“Once we announced we had the serology test, we were bombarded with requests,” Monuki says. “We recommend people get the tests at least two weeks after their symptoms started.”
People need a physician’s order for the test and then have their blood drawn at any of the six UCI Health lab service centers, located in Costa Mesa, Irvine, Long Beach, Orange, Tustin and Yorba Linda. Results are usually available within 24 hours. (Insurance can be billed or the patient can pay $42 for the test.)
“With the antibody test, we’re not as worried about shortages as we were with the test to detect the active disease,” Monuki says. “Any patient whose physician orders it can get the antibody test.”
The UCI Health lab has the capacity to handle an expected influx of tests, which is also providing testing for community partners, skilled nursing facilities and first responders, sometimes with the help of its mobile phlebotomists.
Are antibody tests reliable?
As with other tests, the SARS-CoV-2 serology assays aren’t perfect.
Some antibody tests can produce false-positive and false-negative results. But the UCI Health lab offers only tests with low false-positive and false-negative rates.
Monuki says he was initially concerned that someone with antibodies to four other coronaviruses linked to the common cold might confound the SARS-CoV2 test.
“The good news is that we and others across the country have validated these tests. For the reputable ones, it’s not as big a problem as we first feared.”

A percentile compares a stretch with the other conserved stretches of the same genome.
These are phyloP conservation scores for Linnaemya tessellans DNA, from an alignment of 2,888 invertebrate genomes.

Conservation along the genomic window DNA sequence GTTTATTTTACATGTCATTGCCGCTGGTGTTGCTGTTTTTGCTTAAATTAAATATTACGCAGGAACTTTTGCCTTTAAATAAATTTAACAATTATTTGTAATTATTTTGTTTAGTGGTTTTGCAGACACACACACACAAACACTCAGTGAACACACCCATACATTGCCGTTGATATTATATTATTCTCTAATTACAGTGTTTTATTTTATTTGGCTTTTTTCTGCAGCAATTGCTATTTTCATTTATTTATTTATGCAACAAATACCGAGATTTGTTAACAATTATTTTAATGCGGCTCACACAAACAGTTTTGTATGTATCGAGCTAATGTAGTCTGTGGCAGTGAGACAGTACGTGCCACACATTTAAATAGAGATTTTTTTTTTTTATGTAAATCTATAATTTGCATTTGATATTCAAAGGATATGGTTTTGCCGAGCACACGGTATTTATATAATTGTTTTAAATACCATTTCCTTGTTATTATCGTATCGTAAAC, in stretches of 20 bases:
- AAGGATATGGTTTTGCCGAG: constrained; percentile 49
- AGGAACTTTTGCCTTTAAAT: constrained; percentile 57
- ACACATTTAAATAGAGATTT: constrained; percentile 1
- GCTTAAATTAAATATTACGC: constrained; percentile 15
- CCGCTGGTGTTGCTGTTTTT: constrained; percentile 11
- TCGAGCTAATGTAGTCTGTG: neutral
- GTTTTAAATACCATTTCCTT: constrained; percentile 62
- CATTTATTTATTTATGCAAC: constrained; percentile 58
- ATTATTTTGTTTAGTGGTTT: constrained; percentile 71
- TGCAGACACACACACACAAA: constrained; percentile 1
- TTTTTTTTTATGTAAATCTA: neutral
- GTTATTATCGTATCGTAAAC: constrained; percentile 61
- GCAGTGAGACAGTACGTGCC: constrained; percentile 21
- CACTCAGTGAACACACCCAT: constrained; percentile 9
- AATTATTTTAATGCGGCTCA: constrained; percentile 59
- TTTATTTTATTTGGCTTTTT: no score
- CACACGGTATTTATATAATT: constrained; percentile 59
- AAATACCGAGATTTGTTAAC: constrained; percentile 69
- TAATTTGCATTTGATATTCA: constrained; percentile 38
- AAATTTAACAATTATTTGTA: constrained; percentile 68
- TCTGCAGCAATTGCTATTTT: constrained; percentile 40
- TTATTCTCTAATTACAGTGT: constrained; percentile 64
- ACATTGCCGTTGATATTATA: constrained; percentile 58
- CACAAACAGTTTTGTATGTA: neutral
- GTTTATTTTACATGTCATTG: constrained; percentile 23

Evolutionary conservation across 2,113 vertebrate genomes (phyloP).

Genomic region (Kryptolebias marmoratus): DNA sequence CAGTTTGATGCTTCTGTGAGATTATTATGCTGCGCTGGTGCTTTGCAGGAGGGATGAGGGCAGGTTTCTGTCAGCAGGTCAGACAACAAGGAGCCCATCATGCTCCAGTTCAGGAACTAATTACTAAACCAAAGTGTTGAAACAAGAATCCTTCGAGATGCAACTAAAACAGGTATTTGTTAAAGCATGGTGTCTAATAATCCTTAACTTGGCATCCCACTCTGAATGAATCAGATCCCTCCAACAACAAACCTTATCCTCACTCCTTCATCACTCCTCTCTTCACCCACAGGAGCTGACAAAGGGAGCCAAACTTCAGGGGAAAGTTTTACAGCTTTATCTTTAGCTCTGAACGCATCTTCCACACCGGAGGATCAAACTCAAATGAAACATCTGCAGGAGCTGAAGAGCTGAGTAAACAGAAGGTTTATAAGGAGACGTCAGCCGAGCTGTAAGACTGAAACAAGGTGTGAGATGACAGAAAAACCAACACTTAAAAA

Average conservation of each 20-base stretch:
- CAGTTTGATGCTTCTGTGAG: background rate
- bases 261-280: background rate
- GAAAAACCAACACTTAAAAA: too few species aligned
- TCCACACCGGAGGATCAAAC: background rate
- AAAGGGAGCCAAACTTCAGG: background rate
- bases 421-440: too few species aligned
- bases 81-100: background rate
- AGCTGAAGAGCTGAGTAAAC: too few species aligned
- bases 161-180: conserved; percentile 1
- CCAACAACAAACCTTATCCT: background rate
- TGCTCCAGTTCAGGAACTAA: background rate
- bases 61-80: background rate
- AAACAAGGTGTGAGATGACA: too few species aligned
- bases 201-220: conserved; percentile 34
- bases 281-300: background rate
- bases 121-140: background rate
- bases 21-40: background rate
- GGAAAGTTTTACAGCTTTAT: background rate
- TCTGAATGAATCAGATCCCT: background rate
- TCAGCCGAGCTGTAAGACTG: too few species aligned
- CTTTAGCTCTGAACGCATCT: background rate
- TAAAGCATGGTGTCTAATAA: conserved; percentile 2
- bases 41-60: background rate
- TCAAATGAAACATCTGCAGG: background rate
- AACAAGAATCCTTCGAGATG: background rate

Immunity not guaranteed
The World Health Organization recently announced that most studies show people who have recovered from COVID-19 do have antibodies to SARS-CoV-2.
It also reported that no study has yet to determine whether these antibodies make people immune from re-infection.
“Antibodies can last in the body for do — perhaps many months and sometimes years,” Monuki says. “But if SARS-CoV-2 is similar to other coronaviruses, it’s likely to be months rather than years.”
More serology research underway
UCI researchers are also conducting other far-reaching serology studies to determine the extent of the virus’ spread among certain communities.
UCI Health infectious disease researchers Philip Felgner, PhD, Saahir Khan, MD, and Sebastian Schubl, MD, are conducting a six-month study of UCI Health workers. Employees will be tested for immune response to SARS-CoV2 antigens along with those of six other harmful coronaviruses known to cause severe respiratory infections.
The COVID-19 Coronavirus Antigen Microarray test involves a simple finger stick blood test and delivers results within 10 minutes. It was developed by Felgner, a professor and director of the Vaccine Research and Development Center at UC Irvine. It may be the most accurate array now available because Felgner has been able to draw on years of extensive coronavirus research.
In addition, the UCI Program in Public Health is partnering with the Orange County Health Care Agency to conduct serology testing of 5,000 Orange County residents for antibodies to SARS-CoV2. The results are expected to better determine at-risk populations and guide local health officials in easing social distancing requirements and allowing businesses to reopen.